KEITH EDMIER opens his first one-person exhibition at Metro Pictures on February 7th with three sculptures based on reconstructed memories and associations inspired by childhood interests and fixations. Each piece is a hybridization of natural and man-made objects, altered to elicit child-like fascination with primordial desires and natural wonders.
Edmier punctures the gallery's facade with a large plate-glass window to which translucent polyurethane snowflakes cast from natural specimens are affixed. When natural light hits the window, the interior space is flooded with a spiral of prismatic reflection. In Victoria Regia (First Night's Bloom) and Victoria Regia (Second Night's Bloom) (1998), Edmier simulates an underwater view of two giant water lilies cast in a monochrome flesh-colored rubber and plastics that sprout upward from the floor reaching a height of nine feet. The stems support enormous lily pads and bulbous flowers with delicate individually cast petals. Jill Peters (1997) is a solitary adolescent female figure cast in white wax and polyvinyl, standing on a mound of snow. Dressed in white and supporting a buoyant Farrah Fawcett hairstyle made of natural blonde hairs, she is the incarnation of Edmier's adolescent infatuation with a fellow student from elementary school. Modeled upon a class photograph and Edmier's memory, she personifies awkward sexual innocence and arouses intangible desires and obsessions experienced at that age.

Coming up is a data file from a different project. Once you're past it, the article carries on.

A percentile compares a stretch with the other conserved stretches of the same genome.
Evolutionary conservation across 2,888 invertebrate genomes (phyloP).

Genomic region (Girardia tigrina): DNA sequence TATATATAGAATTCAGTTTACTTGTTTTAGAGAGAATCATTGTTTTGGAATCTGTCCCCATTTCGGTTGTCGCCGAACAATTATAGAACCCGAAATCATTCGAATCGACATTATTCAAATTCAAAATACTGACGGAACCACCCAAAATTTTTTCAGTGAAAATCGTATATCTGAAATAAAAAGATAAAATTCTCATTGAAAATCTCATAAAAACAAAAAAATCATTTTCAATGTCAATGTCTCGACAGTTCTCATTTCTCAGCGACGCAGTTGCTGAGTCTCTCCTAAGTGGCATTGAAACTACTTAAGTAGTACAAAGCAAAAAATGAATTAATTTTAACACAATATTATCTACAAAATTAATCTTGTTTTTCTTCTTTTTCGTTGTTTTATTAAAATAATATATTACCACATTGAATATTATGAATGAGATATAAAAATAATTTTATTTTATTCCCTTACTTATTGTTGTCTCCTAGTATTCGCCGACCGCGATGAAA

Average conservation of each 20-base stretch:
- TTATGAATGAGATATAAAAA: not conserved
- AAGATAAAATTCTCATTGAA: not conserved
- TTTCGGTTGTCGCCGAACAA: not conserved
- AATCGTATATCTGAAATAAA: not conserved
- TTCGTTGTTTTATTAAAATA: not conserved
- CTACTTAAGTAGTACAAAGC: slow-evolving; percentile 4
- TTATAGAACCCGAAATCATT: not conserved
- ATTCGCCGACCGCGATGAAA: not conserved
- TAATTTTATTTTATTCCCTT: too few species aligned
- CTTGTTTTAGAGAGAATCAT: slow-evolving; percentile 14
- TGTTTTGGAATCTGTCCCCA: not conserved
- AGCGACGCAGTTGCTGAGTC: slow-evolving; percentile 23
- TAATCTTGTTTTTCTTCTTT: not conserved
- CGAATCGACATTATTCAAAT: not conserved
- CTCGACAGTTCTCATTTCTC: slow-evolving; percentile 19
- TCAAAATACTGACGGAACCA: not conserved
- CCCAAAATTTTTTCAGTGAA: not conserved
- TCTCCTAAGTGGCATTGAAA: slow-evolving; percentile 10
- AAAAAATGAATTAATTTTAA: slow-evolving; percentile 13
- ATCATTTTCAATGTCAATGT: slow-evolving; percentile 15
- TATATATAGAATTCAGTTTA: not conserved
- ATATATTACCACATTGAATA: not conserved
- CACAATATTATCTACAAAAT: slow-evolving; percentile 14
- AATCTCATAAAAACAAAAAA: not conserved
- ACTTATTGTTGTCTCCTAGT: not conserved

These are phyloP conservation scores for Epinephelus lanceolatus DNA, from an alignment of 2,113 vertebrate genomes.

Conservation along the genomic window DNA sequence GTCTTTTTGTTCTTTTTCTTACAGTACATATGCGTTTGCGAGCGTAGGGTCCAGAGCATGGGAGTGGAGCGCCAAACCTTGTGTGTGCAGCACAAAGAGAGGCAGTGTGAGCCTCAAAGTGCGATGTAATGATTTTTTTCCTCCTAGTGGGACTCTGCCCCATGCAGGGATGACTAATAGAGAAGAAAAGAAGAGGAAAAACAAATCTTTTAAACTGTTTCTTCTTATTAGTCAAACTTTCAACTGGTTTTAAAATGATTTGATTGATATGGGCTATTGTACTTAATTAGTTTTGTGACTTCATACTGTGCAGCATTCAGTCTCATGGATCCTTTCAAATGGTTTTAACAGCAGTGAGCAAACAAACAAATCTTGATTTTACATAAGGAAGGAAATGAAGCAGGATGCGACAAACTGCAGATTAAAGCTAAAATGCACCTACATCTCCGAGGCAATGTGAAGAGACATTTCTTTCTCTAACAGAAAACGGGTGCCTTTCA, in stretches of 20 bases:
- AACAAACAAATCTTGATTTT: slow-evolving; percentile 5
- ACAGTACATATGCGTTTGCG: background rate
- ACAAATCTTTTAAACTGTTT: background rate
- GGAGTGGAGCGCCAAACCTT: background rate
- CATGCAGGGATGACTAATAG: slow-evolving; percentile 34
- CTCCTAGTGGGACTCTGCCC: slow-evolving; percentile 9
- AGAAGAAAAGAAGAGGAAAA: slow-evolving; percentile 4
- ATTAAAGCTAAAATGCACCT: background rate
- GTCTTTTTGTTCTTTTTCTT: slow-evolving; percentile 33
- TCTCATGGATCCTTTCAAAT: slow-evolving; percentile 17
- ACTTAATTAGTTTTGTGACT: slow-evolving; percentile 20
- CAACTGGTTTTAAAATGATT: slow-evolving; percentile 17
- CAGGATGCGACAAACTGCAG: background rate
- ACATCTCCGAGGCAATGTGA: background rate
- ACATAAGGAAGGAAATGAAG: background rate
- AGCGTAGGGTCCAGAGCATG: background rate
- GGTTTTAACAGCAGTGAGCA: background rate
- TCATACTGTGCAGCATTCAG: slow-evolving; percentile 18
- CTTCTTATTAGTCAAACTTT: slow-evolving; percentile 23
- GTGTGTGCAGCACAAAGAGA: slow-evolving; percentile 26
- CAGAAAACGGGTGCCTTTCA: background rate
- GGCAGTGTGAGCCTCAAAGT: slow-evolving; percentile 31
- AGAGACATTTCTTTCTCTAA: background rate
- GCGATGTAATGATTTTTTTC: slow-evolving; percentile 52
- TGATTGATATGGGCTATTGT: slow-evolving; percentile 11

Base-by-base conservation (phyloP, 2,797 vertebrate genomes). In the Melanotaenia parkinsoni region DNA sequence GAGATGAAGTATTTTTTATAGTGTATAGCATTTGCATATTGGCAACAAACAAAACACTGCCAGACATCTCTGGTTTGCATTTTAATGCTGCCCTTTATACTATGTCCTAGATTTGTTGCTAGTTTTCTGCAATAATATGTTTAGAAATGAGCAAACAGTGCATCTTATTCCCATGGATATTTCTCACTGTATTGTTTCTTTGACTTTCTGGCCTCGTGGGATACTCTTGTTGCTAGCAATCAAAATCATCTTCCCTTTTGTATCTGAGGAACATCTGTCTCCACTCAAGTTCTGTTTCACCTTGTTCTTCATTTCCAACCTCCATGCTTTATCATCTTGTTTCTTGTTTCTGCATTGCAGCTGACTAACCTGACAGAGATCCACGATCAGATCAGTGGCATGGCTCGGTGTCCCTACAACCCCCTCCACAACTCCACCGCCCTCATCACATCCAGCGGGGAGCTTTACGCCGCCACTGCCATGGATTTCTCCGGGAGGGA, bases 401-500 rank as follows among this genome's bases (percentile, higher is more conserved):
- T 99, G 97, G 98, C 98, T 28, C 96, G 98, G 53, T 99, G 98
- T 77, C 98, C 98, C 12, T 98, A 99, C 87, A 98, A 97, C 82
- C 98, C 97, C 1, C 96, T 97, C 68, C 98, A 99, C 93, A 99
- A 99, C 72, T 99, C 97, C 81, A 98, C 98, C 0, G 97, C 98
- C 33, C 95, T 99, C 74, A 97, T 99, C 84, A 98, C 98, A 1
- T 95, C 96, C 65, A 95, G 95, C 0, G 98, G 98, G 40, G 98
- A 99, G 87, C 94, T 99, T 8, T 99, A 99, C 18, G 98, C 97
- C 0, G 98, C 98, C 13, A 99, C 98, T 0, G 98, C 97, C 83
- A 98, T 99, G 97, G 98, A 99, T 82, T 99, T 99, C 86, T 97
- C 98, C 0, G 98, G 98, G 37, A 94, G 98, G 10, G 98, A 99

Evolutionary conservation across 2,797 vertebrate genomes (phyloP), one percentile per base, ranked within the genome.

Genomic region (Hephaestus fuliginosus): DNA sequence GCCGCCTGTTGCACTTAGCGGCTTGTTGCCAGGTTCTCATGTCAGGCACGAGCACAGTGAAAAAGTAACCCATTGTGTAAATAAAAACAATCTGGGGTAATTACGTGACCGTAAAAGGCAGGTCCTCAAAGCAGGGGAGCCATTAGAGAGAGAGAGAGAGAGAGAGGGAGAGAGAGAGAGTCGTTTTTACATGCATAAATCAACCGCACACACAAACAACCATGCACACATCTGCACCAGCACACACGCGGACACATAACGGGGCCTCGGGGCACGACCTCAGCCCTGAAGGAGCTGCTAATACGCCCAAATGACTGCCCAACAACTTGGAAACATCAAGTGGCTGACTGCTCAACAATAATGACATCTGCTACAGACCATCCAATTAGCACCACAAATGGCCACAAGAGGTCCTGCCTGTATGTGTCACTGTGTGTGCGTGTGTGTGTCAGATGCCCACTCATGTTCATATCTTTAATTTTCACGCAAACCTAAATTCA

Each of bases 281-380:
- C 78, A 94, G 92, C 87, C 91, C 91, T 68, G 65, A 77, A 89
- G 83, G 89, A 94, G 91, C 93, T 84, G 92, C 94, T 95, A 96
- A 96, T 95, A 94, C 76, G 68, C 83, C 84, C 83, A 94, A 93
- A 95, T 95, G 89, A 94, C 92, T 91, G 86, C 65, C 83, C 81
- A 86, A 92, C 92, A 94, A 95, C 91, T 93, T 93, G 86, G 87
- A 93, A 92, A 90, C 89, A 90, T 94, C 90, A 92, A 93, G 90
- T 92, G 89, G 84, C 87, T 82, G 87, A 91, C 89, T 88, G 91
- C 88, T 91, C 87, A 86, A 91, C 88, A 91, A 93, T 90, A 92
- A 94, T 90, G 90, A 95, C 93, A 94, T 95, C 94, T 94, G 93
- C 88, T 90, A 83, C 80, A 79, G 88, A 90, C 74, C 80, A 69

Edmier has had one-person exhibitions at the University of South Florida Art Museum (1997); Galerie Paul Andriesse, Amsterdam (1997); the Neuger Riemschneider, Berlin (1995); and Friedrich Petzel Gallery, New York (1995). His work was included in group shows such as "Gothic" at the Institute of Contemporary Art, Boston, the Portland Museum of Art, and Site Santa Fe (1997), and "Human/Nature" at the New Museum of Contemporary Art, New York (1995).
The exhibition, organized in cooperation with Friedrich Petzel Gallery, continues through March 7.
For additional information please refer to the following:
Matthew Debord, "The Evil That Men Do," Frieze, March/April, 1997, pp. 58-59
Neville Wakefield, "Keith Edmier," Artforum, December, 1995, p. 89
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